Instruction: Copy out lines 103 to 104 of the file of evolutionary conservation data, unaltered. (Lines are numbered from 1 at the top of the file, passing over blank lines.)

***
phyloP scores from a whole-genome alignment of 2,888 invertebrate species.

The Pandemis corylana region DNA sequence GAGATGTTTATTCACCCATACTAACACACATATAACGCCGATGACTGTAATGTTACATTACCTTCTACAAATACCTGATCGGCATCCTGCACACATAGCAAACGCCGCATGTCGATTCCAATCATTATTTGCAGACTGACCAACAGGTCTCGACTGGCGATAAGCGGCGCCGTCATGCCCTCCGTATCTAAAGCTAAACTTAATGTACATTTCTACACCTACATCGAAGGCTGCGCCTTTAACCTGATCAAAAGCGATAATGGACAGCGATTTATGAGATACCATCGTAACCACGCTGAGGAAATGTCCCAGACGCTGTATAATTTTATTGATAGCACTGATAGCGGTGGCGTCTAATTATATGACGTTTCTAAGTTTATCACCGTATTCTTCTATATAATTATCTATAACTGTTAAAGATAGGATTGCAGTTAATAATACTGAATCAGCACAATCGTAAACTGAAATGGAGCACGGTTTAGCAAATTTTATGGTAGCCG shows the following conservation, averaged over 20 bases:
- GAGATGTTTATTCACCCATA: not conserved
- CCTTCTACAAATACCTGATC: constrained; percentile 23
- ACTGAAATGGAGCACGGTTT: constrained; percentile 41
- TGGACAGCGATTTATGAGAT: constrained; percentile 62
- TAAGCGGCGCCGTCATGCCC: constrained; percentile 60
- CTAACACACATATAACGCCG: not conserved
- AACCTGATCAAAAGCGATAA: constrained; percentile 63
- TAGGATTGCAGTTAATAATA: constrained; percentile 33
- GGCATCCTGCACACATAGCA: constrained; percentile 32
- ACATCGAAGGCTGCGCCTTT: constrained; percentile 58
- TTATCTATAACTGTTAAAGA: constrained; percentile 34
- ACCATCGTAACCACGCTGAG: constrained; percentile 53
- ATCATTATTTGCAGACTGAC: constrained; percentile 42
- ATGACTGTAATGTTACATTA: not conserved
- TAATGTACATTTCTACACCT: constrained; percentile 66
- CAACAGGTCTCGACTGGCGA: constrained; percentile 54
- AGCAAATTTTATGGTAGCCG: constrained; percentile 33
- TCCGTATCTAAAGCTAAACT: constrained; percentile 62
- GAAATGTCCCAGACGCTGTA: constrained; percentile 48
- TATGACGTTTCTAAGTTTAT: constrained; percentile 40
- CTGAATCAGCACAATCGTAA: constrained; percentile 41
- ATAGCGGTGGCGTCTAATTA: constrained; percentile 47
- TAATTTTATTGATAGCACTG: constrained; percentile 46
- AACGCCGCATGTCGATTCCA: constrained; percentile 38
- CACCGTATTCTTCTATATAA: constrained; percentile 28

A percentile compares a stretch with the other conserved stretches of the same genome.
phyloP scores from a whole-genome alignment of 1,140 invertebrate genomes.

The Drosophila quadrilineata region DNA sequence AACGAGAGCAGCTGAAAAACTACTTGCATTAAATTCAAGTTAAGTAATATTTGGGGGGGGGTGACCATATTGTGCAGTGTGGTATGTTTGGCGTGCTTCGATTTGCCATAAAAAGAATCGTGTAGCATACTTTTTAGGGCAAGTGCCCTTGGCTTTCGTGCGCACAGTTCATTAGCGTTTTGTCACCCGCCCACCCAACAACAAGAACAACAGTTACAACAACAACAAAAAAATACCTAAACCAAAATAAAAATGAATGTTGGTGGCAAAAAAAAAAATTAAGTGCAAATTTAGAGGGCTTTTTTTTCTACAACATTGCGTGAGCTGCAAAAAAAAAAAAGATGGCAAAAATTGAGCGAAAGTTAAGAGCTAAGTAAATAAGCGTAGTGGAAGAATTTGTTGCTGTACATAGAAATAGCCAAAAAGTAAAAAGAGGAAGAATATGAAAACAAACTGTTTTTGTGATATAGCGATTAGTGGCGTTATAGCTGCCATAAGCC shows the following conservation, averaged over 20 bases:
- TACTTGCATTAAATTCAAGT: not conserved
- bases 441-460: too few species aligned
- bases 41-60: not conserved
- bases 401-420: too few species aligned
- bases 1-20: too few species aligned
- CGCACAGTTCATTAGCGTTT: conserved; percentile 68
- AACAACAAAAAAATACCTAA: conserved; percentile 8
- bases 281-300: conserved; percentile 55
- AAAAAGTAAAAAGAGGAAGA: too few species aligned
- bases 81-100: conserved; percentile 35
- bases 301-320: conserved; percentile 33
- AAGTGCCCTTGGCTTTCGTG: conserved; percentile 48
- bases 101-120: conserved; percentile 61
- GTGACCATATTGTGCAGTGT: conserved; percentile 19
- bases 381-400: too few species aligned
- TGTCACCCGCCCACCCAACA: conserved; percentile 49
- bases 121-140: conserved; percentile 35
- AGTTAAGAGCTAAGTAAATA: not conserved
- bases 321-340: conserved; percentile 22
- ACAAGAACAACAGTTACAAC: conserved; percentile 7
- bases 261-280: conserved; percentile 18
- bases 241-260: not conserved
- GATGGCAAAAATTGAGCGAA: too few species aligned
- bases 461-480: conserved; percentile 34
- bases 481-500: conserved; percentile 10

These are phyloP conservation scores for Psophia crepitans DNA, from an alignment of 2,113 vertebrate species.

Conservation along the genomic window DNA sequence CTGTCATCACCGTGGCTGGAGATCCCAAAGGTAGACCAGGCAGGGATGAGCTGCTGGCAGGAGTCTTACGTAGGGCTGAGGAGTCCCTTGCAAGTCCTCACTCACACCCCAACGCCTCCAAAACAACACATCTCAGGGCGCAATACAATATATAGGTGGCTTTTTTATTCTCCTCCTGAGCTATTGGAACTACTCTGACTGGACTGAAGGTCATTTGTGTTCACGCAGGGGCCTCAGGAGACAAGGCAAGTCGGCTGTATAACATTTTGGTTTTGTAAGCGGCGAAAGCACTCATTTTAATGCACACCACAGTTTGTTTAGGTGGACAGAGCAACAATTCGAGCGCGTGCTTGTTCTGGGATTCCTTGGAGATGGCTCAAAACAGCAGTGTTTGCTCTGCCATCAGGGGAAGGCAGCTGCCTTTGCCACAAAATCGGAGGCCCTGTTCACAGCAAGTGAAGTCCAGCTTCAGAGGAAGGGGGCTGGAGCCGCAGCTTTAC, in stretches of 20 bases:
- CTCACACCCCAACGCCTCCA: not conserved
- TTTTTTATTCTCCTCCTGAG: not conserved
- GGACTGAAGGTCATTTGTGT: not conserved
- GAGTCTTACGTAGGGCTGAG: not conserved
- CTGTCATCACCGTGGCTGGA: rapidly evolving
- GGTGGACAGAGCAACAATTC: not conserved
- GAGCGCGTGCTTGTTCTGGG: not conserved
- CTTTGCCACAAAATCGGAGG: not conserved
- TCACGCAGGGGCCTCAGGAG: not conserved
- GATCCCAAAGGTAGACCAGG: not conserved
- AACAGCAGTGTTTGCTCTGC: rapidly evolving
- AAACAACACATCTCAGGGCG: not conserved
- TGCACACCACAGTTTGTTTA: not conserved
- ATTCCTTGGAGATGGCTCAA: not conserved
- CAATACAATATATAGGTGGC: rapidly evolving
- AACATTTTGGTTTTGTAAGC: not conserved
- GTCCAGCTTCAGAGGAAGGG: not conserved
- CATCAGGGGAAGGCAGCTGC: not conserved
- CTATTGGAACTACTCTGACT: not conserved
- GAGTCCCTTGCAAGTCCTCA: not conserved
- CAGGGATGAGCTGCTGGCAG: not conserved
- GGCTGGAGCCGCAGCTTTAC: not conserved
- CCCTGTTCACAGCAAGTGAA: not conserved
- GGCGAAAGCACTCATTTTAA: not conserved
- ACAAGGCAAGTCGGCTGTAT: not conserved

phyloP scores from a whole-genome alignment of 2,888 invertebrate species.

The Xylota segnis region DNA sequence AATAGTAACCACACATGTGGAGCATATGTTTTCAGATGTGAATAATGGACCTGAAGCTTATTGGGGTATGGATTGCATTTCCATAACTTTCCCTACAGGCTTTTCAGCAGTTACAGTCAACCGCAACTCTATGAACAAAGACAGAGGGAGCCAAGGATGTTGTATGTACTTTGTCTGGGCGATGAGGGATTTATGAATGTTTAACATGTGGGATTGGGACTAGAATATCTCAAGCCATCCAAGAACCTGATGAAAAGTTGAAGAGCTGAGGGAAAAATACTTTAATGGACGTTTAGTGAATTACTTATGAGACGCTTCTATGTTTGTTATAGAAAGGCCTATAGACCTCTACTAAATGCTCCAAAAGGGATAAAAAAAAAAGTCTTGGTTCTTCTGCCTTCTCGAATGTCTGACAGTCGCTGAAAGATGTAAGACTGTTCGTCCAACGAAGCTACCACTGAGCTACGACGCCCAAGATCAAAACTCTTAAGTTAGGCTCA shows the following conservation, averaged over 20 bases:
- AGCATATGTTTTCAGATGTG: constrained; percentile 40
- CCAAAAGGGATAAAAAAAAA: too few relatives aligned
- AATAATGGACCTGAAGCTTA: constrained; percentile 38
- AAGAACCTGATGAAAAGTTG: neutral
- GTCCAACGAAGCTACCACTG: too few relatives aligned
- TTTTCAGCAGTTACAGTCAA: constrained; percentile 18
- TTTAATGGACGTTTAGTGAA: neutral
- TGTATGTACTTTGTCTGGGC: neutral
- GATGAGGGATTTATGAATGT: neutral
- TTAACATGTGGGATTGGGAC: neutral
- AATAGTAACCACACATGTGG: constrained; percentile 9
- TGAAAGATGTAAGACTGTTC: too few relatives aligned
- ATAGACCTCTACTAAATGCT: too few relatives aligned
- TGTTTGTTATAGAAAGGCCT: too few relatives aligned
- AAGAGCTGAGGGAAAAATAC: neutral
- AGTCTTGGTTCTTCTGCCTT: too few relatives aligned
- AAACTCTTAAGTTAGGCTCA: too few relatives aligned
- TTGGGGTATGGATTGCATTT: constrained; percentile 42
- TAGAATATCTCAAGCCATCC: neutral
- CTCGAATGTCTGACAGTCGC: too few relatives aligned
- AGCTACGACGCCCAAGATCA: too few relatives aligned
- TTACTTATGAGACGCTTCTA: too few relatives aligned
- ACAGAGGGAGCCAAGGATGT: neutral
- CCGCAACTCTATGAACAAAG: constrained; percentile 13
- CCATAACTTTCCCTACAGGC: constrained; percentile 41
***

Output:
- TAGAATATCTCAAGCCATCC: neutral
- CTCGAATGTCTGACAGTCGC: too few relatives aligned